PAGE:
Our greatest challenges at the present time are twofold: In a specific sense, it is critical to understand the seismogenic potential of the numerous blind thrusts that underlie many urbanized parts of Southern California. And in a more general sense, we must work to better quantify seismic hazard for effective and realistic use by engineers, planners, and public officials who must balance the costs, benefits, and priorities of earthquake mitigation.

Near-Source Ground Motions from Large Earthquakes
Thomas Heaton
Faculty Associate in Geophysics
California Institute of Technology

Ground shaking is often quite violent close to large earthquakes; of more than 30 recordings at distances of less than 5 km from earthquakes with magnitudes of 6.5 or greater, the median peak acceleration and velocity are 0.85 g and 105 cm/sec, respectively. Unfortunately, near-source ground motions have not yet been recorded for really large earthquakes (M>7.5); the 1992 M 7.3 Landers earthquake and the 1978 M 7.4 Tabas, Iran, earthquake are the largest earthquakes for which near-source records are available. The Lucerne recording of the Landers earthquake was taken at a distance of 1 km from the fault rupture and the peak acceleration, velocity, and displacement were 0.90 g, 142 cm/sec, and 255 cm. The Tabas recording was at a distance of 3km from the rupture and the peak acceleration and velocity were 0.92g and 125 cm/sec.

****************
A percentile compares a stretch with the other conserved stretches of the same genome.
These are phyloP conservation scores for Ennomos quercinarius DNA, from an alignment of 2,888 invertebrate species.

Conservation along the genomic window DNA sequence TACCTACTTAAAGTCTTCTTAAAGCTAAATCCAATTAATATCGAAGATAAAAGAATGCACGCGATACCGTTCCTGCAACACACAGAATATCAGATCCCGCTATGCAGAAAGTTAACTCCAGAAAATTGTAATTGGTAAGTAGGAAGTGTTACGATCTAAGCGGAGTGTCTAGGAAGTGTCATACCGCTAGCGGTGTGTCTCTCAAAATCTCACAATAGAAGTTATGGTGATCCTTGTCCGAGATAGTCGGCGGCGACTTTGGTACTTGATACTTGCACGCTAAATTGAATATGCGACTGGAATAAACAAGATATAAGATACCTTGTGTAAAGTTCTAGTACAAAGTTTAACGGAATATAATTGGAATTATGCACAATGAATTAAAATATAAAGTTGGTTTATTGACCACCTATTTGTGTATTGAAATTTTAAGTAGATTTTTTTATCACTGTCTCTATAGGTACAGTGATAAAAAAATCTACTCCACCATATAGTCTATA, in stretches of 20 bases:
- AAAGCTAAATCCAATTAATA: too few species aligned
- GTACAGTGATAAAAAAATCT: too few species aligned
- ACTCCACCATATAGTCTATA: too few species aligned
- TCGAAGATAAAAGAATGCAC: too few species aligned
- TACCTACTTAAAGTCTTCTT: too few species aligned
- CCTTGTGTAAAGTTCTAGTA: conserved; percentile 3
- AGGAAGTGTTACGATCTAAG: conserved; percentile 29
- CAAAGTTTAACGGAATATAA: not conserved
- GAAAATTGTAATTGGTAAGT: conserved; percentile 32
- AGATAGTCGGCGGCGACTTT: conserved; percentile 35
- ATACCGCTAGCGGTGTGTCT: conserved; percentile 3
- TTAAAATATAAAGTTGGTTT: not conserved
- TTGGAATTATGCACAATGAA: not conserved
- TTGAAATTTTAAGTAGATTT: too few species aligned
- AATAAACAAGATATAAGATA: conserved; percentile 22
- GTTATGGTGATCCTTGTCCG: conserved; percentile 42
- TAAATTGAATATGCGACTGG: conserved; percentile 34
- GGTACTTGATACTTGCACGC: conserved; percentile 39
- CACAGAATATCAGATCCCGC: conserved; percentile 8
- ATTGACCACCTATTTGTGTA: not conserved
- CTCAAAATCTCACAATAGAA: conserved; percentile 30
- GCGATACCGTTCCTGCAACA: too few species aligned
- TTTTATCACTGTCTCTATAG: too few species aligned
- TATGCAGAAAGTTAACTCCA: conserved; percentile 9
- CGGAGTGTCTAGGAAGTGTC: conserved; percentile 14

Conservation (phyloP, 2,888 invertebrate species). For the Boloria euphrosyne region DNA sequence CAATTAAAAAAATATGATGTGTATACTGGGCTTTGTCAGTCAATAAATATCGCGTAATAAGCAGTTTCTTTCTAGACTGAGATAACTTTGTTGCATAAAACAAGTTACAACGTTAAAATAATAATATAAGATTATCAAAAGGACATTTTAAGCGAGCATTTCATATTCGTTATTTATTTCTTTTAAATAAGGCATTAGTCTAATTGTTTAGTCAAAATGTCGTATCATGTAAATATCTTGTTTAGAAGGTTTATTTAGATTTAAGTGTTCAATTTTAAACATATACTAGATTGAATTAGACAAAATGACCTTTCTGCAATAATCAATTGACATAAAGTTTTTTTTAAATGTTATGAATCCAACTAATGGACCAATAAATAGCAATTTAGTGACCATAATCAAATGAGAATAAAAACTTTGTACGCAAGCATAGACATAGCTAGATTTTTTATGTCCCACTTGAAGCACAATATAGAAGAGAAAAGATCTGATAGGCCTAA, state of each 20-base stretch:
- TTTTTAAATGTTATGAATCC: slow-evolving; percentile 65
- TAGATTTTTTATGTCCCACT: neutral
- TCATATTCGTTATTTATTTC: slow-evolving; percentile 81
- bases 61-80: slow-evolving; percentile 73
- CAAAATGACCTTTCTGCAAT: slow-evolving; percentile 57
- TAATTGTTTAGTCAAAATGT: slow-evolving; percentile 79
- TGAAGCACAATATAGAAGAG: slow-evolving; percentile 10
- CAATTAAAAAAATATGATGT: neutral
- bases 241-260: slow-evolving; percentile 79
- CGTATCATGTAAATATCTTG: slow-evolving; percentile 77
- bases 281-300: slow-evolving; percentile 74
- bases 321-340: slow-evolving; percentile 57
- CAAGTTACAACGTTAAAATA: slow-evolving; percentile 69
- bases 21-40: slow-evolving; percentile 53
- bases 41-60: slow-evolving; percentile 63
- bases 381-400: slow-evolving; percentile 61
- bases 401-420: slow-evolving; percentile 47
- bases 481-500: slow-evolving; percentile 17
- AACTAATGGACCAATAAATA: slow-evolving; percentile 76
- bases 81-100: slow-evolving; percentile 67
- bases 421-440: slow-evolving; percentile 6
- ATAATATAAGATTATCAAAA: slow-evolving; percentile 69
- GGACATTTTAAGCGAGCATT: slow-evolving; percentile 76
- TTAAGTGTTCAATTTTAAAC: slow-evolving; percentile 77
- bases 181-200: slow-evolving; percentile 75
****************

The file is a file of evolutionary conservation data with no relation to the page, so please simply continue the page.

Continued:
Near-source peak displacements are often comparable to the slip that occurs on faults. As earthquake magnitude grows, the average fault slip grows and so does peak displacement. It is very difficult to put an upper limit on displacement; slip on the San Andreas fault reached as much as 10m in the 1857 earthquake. Fortunately, it seems unlikely that peak acceleration continues to grow in the same way that displacement does. Nevertheless, it seems likely that the peak accelerations in very large earthquakes will be at least as large as the already strong values recorded in smaller earthquakes, but they will last longer. Near-source peak velocities for very large earthquakes will almost certainly exceed 100cm/sec, but it is not known just how large they can become for a really large earthquake.

Are Earthquake Ground Motions Affected by the Local Site Conditions?
I.M. Idriss
Professor, Department of Civil Engineering
University of California, Davis

The damage resulting from earthquakes may be influenced in a number of ways by the local site conditions in the affected area. Where the damage is related to a gross instability of the soil, resulting in permanent movements of the ground surface, association of the damage with the local site conditions is readily apparent. The influence local site conditions may exert on the characteristics of earthquake ground motions, however, is not as apparent. Examination of motions recorded during earthquakes over the past 30 years indicates that local site conditions can have varying effects on these motions. The earthquake ground motions recorded during numerous earthquakes (such as Parkfield, San Fernando, Imperial Valley, Coalinga, Palm Springs, Whittier, Loma Prieta, Landers, Big Bear and Northridge) are used to assess these effects on accelerations, velocities, displacements, and spectral ordinates.

The results of these assessments will by summarized at this symposium.

Session Chair: Joseph Penzien
Professor of Civil Engineering, Emeritus
University of California at Berkeley